After wandering the damp-but-no-longer-rained-on gardens, we left The Mount and headed to Chesterwood. I knew exceptionally little about Daniel Chester French prior to our visit, aside from the fact that he was the sculptor of this. Now I know…more. That he felt the small details were key to the work, for example, and therefore spent a great deal of time trying to get Lincoln’s hands just right.

The gardens at Chesterwood are decidedly simpler than those of The Mount. This year, the grounds are home to an exhibit called The Nature of Glass. As the name suggests, the pieces use glass, some exclusively and some in combination with other materials. I love this fellow, made of glass and granite. I suspect I’m made of much the same.
(Sculpture by Thomas Scoon)

Sculptors use different workspaces than writers. The studio at Chesterwood includes doors several stories tall, with a bit of train track running under the floor and on outside. This could be used to move work in progress into a range of natural light throughout the day. High above the workspace is a bank of windows to let northern light in, and this was the light he typically worked in.

Which again brings me to writing. I’ve written very little this year. Let me clarify: I’ve written very little fiction this year. From a writing-as-a-business standpoint, this is a mistake. From a life-as-a-journey perspective, it’s exactly as it should be. I’ve been feeling as though the stories I want to tell don’t fit through standard household doors, and I’ve been trying so hard to understand how to make them fit. It’s been an embarrassingly long process to realize that maybe the answer is to change the doors.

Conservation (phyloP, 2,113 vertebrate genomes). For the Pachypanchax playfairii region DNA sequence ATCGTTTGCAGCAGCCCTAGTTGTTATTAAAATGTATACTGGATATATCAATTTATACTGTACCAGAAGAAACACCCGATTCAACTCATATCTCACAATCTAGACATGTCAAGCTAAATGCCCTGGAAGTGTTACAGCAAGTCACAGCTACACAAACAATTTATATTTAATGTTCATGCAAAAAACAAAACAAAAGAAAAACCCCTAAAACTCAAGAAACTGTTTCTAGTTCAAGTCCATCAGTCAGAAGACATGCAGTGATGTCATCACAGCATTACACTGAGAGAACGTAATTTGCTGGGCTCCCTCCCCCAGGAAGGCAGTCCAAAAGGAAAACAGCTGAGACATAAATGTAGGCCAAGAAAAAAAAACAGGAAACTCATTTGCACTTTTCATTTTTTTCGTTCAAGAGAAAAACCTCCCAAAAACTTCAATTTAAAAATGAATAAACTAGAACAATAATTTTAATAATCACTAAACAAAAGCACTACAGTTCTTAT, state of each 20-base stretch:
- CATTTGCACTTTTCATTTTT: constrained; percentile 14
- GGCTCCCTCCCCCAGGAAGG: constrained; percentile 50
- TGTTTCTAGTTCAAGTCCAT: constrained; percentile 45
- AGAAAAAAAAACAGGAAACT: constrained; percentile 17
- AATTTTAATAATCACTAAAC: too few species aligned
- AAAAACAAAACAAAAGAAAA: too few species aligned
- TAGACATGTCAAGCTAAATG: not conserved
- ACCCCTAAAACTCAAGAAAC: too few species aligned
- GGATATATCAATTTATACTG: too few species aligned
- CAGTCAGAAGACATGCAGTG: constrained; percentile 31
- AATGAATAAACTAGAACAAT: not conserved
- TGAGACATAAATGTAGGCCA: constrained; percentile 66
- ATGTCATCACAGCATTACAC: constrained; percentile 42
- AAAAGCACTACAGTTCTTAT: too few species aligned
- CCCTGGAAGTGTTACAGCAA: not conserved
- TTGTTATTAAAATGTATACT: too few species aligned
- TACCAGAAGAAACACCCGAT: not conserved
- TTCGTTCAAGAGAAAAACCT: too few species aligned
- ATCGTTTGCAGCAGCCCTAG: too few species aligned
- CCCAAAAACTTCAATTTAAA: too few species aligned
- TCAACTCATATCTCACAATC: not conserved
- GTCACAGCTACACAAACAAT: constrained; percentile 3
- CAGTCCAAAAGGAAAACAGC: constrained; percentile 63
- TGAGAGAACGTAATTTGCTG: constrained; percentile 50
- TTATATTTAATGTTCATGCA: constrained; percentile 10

There’s one last piece to mention. Along the walk in the woods at Chesterwood, there’s a small memorial. It’s a young child, carved in stone, lying beside a bunny. On the plaque below it says: Theresa Cunningham Loved This Place.

Just as I’ve struggled with the shape of what I want to write, I’ve also struggled with the why. This year, this country…they’ve eaten away at my soul, sometimes with a constant gnawing, sometimes in giant gulps. It’s been hard to write because the very act of writing stories can feel so pointless at times.

I took a picture of the memorial. I realized that it goes with the giant doors for me. Writers often tell the same story in many different ways, trying to find the truest way within. It may be a love of opera, or of revolution, or of family. It may not be love at all. This year has tempted me to write from any number of spots that seemed true, all in response to the world, but none of them have been mine. I’ve had to strip it all down, to try to find the spring that feeds my own writing, whether anyone reads it or not. The answer is a single, simple thing: Jennifer Mason-Black Loved This Place.

Be well. Be true.


Bits of news

The really big news around here is that both Phoebe nests are occupied! With any luck, we will have a bumper crop of flycatchers this year. I suspect there will also be a bumper crop of Cooper’s hawks, given the close to constant presence of the adult hawks in our yard.

It’s mid May, and the lilacs are just blooming, and the leaves are finally getting bigger, and it has been COLD. So cold we only turned the heat off this week. The ticks have been fierce, which maybe wouldn’t be so bad if I would just stay on the roads, but it’s so much more fun to wander off trail.

When Coco Cat first came to live with us, the vet gave us strict instructions to only feed her wet food. We tried. We tried so very very hard. I’ve spent hours browsing cat foods in the pet food warehouse, trying to find some wet food she would eat. The answer seems to be that she simply won’t. On the bright side, I’m now familiar with a vast number of cat foods, if you’re ever in need of a recommendation. She spends 96% of the time sleeping, and the remaining 4% attacking anything that moves. Feet under a blanket, for example.